Your employees will be proud of the place they work, but they’ll also take on the role of brand ambassadors. It will help attract future talent, but it also retains a vocal and robust workforce. It helps to make your employees’ efforts more meaningful.

Getting Rid of the Dead Wood in the Company

We had several charitable efforts in my last business that we were passionate about supporting. It created a positive vibe and enthusiasm around the office for the most part. A few employees didn’t want to participate or rolled their eyes when we had meetings about our cause. Those individuals either get on board with the cause or eventually left the company. Either way, the office becomes a desirable and happier workplace over time.

Look at Becoming a B Corporation

Companies looking to up their game and put their money where their mouth is, may want to explore becoming B-Corp. Companies looking at combining corporate profitability with social and environmental issues support may wish to explore this further. Several B-Corps have found it a real competitive advantage when promoting their products, processes, and workforce alignment. Many of their customers have aligned themselves as well.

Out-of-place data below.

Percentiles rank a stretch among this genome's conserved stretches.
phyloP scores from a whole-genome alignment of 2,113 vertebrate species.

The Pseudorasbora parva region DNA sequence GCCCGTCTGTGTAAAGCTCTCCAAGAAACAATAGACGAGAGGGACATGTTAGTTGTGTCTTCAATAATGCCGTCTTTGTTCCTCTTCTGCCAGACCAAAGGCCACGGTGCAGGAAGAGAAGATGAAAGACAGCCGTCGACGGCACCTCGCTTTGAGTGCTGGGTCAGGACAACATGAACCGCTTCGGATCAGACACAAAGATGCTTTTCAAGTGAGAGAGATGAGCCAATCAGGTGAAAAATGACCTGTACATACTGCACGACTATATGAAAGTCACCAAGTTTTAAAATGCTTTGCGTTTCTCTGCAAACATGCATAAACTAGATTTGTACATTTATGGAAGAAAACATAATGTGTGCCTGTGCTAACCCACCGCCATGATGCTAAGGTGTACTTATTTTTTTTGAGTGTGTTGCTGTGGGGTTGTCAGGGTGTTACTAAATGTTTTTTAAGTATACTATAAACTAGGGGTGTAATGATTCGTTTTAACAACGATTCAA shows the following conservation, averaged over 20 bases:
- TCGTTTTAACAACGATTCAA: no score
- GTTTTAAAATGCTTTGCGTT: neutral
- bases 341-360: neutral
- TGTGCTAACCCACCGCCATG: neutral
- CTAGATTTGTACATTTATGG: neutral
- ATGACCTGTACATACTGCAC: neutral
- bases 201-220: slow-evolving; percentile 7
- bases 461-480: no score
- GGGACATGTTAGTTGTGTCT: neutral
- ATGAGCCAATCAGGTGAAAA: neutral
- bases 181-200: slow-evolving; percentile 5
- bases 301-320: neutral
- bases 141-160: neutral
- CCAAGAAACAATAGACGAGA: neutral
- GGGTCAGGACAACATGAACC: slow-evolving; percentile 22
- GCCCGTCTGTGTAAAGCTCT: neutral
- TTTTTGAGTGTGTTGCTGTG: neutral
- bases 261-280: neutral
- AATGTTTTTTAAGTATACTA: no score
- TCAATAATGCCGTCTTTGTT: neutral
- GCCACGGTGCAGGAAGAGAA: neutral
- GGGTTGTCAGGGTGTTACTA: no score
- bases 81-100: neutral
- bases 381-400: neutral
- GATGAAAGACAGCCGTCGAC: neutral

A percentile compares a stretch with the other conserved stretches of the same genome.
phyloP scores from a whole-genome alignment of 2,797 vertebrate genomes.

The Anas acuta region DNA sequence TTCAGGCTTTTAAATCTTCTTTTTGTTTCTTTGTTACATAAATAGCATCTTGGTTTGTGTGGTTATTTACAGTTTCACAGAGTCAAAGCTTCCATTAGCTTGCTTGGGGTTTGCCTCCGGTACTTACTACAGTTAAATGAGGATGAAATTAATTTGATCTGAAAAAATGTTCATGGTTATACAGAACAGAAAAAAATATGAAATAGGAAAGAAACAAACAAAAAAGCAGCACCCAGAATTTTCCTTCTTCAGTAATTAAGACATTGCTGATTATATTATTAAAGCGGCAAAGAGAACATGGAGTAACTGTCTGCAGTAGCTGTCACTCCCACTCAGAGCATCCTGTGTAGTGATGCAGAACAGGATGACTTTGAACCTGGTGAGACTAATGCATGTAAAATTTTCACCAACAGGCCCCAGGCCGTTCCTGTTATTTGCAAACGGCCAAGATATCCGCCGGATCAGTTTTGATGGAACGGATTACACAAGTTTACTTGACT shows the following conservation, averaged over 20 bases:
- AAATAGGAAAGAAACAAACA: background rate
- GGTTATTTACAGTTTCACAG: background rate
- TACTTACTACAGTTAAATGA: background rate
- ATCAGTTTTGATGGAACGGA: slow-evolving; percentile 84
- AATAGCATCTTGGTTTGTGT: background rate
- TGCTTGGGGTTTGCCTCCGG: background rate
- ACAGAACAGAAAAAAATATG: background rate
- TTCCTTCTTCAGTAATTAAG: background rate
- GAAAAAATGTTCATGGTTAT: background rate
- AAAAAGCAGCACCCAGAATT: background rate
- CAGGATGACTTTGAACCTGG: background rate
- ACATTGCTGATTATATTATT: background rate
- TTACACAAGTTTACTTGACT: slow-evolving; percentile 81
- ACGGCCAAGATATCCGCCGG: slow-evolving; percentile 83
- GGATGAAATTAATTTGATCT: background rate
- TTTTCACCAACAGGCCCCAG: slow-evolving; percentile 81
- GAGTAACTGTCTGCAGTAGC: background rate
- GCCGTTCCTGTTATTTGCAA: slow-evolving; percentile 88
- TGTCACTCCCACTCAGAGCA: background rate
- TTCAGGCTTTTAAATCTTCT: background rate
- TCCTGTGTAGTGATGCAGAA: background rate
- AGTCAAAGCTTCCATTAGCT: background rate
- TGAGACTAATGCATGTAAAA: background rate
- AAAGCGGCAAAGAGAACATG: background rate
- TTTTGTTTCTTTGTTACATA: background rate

An office environment can’t be transformed overnight. It takes a commitment from the top down. It’s essential to support a cause or charity congruent with your business or a cause within the community in which you work. Over time, you will start to see that you are recruiting a particular type of employee, and they will become raving fans of your business and ambassadors of your brand. They will care passionately about your business’ success. They will become your biggest promoters and your hugest defenders. You will become an enviable and desirable place to work.